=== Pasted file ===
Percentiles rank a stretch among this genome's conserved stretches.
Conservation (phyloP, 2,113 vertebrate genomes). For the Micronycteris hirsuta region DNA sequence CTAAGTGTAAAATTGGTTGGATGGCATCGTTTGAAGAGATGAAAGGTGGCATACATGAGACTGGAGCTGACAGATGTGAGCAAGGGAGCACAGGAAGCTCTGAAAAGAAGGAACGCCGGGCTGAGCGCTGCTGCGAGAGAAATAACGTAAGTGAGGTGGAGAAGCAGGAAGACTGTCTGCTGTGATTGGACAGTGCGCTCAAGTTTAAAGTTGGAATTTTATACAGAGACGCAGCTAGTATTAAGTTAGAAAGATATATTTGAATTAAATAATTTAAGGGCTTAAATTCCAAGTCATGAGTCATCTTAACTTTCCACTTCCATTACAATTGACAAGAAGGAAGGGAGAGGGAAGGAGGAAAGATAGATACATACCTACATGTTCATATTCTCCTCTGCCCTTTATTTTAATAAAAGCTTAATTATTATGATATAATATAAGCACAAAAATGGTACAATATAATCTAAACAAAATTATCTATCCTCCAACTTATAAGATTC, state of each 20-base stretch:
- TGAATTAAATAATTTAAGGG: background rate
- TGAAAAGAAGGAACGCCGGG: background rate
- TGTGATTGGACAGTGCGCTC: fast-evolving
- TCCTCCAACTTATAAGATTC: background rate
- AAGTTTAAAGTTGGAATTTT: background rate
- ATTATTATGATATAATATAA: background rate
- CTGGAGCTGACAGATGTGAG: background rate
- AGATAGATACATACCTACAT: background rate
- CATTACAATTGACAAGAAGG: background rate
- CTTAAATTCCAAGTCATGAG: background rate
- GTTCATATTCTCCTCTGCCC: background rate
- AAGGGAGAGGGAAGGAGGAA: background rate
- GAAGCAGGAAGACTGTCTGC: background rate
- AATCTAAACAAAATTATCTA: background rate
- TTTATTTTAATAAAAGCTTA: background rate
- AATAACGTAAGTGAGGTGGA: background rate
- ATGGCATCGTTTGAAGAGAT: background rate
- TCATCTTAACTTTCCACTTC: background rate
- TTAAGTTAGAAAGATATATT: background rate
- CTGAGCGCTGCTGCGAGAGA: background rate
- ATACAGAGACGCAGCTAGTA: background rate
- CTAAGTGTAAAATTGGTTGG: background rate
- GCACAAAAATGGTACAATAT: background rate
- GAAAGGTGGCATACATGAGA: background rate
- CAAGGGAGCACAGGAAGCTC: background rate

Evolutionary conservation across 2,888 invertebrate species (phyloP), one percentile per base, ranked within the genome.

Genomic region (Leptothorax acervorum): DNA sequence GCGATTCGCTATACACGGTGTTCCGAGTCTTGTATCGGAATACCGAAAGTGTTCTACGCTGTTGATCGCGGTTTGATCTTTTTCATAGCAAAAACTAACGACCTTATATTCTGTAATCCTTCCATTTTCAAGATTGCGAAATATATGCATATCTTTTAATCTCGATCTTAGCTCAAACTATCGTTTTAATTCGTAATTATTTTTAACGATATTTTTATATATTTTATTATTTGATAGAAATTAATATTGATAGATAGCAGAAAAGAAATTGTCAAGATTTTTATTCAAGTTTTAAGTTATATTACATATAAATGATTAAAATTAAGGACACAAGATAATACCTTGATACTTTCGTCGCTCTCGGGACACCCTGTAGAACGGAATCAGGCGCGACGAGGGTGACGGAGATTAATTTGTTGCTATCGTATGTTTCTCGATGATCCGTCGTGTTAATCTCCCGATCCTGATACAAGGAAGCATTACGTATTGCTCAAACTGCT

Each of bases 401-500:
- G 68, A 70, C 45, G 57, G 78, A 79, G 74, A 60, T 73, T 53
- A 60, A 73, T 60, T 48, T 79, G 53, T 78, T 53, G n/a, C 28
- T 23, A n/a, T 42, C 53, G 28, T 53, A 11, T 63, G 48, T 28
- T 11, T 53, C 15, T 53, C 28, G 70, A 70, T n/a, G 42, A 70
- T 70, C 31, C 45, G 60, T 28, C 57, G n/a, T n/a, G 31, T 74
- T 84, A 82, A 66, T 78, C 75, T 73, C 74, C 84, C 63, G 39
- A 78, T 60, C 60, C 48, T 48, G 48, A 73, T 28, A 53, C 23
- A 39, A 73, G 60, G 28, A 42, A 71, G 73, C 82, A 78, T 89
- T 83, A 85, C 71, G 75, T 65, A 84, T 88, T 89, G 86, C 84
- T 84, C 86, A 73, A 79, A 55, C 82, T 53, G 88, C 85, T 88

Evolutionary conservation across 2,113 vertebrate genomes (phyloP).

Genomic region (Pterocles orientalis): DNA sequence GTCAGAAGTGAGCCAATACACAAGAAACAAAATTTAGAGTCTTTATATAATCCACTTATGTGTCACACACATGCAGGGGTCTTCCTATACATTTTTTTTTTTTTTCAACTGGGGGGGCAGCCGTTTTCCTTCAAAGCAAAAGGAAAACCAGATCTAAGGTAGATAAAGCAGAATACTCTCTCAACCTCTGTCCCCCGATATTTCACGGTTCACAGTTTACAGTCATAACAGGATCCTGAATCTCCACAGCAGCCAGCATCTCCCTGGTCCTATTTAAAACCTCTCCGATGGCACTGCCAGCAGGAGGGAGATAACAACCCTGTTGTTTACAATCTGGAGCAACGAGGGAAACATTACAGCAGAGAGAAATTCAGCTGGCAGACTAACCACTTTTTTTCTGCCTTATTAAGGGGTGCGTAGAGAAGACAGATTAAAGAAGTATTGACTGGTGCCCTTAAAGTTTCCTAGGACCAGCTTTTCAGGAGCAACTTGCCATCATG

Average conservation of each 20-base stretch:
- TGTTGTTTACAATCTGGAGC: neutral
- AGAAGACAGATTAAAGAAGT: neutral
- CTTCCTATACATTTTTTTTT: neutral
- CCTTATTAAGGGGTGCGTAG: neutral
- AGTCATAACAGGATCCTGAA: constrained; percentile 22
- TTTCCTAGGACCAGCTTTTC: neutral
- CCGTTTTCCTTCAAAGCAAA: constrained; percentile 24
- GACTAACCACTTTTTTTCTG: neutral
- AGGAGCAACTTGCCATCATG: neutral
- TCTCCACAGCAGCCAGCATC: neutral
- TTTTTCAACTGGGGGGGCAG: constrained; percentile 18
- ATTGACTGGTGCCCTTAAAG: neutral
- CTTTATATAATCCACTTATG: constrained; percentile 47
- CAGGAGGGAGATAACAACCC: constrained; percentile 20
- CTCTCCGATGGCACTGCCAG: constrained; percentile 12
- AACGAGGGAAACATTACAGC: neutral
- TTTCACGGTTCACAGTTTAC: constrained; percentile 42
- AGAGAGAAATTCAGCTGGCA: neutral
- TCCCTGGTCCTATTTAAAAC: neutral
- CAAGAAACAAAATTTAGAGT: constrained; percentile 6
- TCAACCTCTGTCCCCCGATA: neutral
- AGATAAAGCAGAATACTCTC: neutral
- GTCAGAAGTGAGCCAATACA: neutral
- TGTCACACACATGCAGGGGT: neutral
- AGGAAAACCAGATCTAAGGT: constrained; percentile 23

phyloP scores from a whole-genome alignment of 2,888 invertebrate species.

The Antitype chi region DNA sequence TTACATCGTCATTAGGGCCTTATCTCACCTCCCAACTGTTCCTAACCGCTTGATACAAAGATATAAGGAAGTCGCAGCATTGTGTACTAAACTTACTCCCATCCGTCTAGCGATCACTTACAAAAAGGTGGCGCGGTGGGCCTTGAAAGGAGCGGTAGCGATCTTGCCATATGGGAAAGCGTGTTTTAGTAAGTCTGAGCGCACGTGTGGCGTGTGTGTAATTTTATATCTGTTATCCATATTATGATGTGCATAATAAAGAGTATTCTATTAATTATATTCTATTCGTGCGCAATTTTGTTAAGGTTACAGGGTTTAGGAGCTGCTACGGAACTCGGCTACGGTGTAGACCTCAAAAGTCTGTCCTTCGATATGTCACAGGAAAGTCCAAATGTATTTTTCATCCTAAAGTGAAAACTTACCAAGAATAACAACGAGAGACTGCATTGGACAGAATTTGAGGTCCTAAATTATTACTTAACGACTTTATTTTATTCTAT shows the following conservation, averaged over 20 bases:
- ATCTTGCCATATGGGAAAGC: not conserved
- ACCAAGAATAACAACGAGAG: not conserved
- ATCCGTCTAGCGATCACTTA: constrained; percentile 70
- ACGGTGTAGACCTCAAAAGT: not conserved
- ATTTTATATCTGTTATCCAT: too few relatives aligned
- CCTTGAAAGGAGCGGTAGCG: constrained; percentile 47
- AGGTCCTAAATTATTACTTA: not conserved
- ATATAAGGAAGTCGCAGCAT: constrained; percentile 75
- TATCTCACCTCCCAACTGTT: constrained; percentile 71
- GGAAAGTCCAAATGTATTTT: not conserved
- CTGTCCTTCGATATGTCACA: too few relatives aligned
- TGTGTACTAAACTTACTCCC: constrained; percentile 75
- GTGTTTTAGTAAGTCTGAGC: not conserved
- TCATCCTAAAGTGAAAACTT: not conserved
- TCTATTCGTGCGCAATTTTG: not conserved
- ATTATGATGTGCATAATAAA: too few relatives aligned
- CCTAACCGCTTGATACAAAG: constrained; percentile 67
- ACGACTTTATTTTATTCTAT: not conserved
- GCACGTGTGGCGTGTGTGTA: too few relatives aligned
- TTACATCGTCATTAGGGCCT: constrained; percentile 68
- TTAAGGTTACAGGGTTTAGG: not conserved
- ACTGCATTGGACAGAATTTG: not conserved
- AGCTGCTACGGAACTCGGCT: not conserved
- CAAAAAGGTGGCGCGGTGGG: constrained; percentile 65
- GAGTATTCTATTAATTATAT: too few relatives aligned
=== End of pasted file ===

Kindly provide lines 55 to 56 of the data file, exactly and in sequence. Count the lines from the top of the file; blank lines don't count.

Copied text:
- ATTGACTGGTGCCCTTAAAG: neutral
- CTTTATATAATCCACTTATG: constrained; percentile 47